License retention and gas play fuels exploration surge in West Africa

License retention and gas play fuels exploration surge in West Africa

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FOLLOWING the sustained drop in oil prices since June 2014 by more than fifty percent, with potential for still yet lower prices, exploration and production companies have continued cutting their capital expenditures.

Projects in the West Africa offshore region have been among the most vulnerable, especially in the first half of the year. Exploration activities in frontier countries declined significantly as several projects were deemed unprofitable at current price. However, optimism seems to be on the rise again as a wave of exploration drilling are receiving management approvals mostly targeting license retention.

In comparison, North Africa seems to be attracting more pure exploration play capital due to recent discoveries offshore Egypt, Tunisia and Morocco. However, West Africa’s rising gas demand is prompting companies to seek out gas licenses in key West Africa countries, with some accompanying exploration activity.
ExxonMobil and its partners on block LB-13 in deep-water offshore Liberia have concluded a work programme for 2016 that will see the company drill a well to determine commercial viability of hydrocarbon reservoirs on the license. The Mesurado-1 well, which had been earlier scheduled for late 2014/early 2015 had been delayed by the country’s ebola crisis. The exploration programme is expected to cost about $120 million.

Similarly, Africa-focused firm, Royalgate Energy is expected to drill two wells in block Z offshore Equatorial Guinea. The block, which is in close proximity to Nigeria’s Niger Delta offshore region, is believed to hold over 3 tcf of natural gas reserves in place, following the Gardenia discovery made in 2004. The company intends to commence its drilling programme in Q4 2015. The activity could potentially be a gas play targeting upcoming gas processing capacity in the West Africa region.

Following their recent discoveries, partners Cairn Energy of the UK and Australia’s FAR Oil and Gas are set to commence a three-well drilling programme offshore Senegal. The Ocean Rig Athena was mobilised from Luanda Angola in October, with drilling expected to begin in November and completed by mid-2016. The three wells will comprise one new exploration well Bel-1 and 2 appraisal wells. The programme is targeted at expanding resource base information and enhancing block development potential.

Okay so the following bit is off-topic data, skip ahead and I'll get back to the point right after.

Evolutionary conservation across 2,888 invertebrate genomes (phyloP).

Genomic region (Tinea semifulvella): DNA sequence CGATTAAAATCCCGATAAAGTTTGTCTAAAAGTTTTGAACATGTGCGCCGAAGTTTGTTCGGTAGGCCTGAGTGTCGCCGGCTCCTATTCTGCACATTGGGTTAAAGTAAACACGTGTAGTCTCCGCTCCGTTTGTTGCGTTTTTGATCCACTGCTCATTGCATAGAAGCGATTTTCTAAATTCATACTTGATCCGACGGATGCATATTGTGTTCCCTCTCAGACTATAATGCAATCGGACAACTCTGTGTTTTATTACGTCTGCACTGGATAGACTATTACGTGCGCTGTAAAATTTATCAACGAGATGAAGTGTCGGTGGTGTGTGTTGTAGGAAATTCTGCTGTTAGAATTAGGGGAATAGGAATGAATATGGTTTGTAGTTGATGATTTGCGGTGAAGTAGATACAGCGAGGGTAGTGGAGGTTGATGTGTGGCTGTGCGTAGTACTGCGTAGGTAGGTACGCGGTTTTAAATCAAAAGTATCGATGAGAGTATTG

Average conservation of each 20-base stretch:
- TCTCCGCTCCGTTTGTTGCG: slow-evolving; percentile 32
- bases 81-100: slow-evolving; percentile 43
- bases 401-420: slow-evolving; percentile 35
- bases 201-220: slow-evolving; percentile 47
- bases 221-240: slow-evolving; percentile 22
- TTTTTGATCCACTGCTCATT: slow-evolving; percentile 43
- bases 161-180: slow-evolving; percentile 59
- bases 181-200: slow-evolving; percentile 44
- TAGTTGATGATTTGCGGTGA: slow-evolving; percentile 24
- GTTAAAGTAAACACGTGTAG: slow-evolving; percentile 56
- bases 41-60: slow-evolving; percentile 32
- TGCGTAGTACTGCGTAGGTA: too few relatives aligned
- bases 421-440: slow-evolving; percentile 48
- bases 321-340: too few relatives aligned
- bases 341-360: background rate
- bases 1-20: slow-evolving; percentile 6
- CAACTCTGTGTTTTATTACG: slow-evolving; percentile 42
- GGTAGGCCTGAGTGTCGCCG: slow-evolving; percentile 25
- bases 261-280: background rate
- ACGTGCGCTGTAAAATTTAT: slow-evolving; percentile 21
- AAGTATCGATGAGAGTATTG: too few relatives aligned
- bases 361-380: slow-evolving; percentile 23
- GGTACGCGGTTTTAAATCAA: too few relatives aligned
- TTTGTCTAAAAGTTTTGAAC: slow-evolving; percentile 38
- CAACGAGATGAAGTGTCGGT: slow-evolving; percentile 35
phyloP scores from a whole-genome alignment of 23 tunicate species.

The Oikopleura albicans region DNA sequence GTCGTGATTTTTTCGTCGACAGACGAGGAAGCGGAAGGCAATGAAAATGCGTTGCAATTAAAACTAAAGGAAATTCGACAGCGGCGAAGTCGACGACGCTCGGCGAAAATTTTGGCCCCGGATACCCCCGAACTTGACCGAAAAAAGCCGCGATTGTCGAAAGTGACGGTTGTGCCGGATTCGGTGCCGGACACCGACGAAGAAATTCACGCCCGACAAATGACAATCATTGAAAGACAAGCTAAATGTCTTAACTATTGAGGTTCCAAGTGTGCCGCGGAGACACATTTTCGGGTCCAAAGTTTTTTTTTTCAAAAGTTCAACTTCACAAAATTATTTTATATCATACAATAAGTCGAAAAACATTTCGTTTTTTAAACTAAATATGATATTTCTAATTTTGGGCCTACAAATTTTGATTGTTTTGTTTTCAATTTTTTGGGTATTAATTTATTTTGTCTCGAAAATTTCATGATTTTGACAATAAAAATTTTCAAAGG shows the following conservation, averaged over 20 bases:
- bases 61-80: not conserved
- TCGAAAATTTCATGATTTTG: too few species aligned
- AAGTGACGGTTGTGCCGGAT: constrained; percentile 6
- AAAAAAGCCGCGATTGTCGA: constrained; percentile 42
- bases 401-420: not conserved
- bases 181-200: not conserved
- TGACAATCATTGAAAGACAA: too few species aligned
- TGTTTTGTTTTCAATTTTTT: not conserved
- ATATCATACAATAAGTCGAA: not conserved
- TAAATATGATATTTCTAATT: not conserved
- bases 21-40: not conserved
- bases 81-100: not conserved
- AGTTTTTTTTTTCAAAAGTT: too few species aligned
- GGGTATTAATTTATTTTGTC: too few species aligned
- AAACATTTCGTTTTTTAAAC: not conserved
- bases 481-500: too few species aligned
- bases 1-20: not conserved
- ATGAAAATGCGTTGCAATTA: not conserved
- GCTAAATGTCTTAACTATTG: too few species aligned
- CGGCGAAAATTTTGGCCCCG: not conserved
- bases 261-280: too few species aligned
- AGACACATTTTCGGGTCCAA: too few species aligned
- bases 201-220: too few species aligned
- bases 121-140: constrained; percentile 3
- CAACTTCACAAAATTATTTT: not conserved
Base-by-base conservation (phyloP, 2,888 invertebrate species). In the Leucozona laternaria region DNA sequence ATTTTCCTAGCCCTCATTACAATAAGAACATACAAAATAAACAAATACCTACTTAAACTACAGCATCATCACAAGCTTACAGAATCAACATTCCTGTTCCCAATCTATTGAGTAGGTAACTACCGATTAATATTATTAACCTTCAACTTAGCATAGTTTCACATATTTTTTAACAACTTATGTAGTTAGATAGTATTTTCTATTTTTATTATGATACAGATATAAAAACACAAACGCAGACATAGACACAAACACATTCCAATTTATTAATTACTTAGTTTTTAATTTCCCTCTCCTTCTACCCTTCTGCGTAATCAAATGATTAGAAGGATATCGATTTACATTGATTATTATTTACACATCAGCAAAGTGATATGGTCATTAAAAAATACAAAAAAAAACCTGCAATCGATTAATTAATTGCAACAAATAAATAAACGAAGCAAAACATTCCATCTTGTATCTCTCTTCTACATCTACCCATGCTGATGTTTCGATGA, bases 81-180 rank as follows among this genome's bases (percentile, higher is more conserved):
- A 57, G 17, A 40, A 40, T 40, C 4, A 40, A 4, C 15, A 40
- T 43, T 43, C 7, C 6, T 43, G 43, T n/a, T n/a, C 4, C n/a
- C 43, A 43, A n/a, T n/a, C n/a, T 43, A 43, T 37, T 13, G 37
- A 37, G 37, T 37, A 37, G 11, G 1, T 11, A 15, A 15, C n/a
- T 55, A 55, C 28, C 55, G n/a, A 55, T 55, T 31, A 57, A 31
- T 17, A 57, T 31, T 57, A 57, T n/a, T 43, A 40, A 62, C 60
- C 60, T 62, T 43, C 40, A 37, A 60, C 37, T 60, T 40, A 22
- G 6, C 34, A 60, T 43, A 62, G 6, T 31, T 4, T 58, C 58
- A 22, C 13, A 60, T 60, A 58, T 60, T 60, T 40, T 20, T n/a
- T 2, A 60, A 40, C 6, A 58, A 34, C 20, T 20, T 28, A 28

Other producers such as US Independents, Vaalco Energy, Kosmos Energy and UK Independent Genel Energy are also planning exploration wells on some of their blocks in the region. Vaalco is set to spud an exploration well on block 5/06 offshore Angola late 2015. The well will bring Vaalco closer to its four well commitments before November 2017. Kosmos is drilling a second well offshore Mauritania in Q4 targeting 300mmboe of gas and liquids. Genel Energy and its partner Vitol are also expected to drill an exploration well on their CI-508 license in ultra-Deepwater offshore Cote d’Ivoire during the fourth quarter of 2015.

However, alongside the relative rise in exploration activity, farm-outs are also occurring, mostly targeted at risk-sharing and in some cases, complete exit from the region. US Independent Cobalt Int. Energy is set to exit its Angola stakes to focus on its US Gulf of Mexico assets. Australian explorer, FAR Oil and Gas reached an agreement in September to acquire over 75 percent of Trace Atlantic stake in Djiffere block in shallow water offshore Senegal. Pilatus Oil and Gas is also seeking to farm out some of its stake in the Ngoki license onshore Congo republic; the company currently hold 90 percent of the blocks interest. Vaalco is also planning to farm out some equity stake in block 5/06 offshore Angola. Vaalco currently holds 40 percent stake in the block.

A significant portion of the exploration activity offshore West Africa seems to be targeted at gas reserves, especially offshore Senegal and Equatorial Guinea. This ties in with the growing demand for gas ahead of major gas processing projects offshore Ghana, Cameroon and even Equatorial Guinea. South Africa has also indicated intention to import LNG for use in its domestic economy. Furthermore, with the potential to lock-in stable incomes from gas supply contracts, oil companies in the region are starting to place more emphasis on the gas segment of their assets.

While these developments are encouraging, analysts fear the region may lose its competitiveness due to regulatory problems. ‘While the planned exploration drilling activities are encouraging, the fact most are targeted at retaining licenses is a point of concern,’ says Ecobank in a research note. ‘Compared to North Africa, where a considerable amount of pure exploration play is being recorded, West Africa may be losing its competitiveness due to regulatory bottlenecks and oil market challenges. To a large extent, the ability of the companies looking to farm out stakes to attract strong partners however signifies that the region still retains significant interest,’ it adds.

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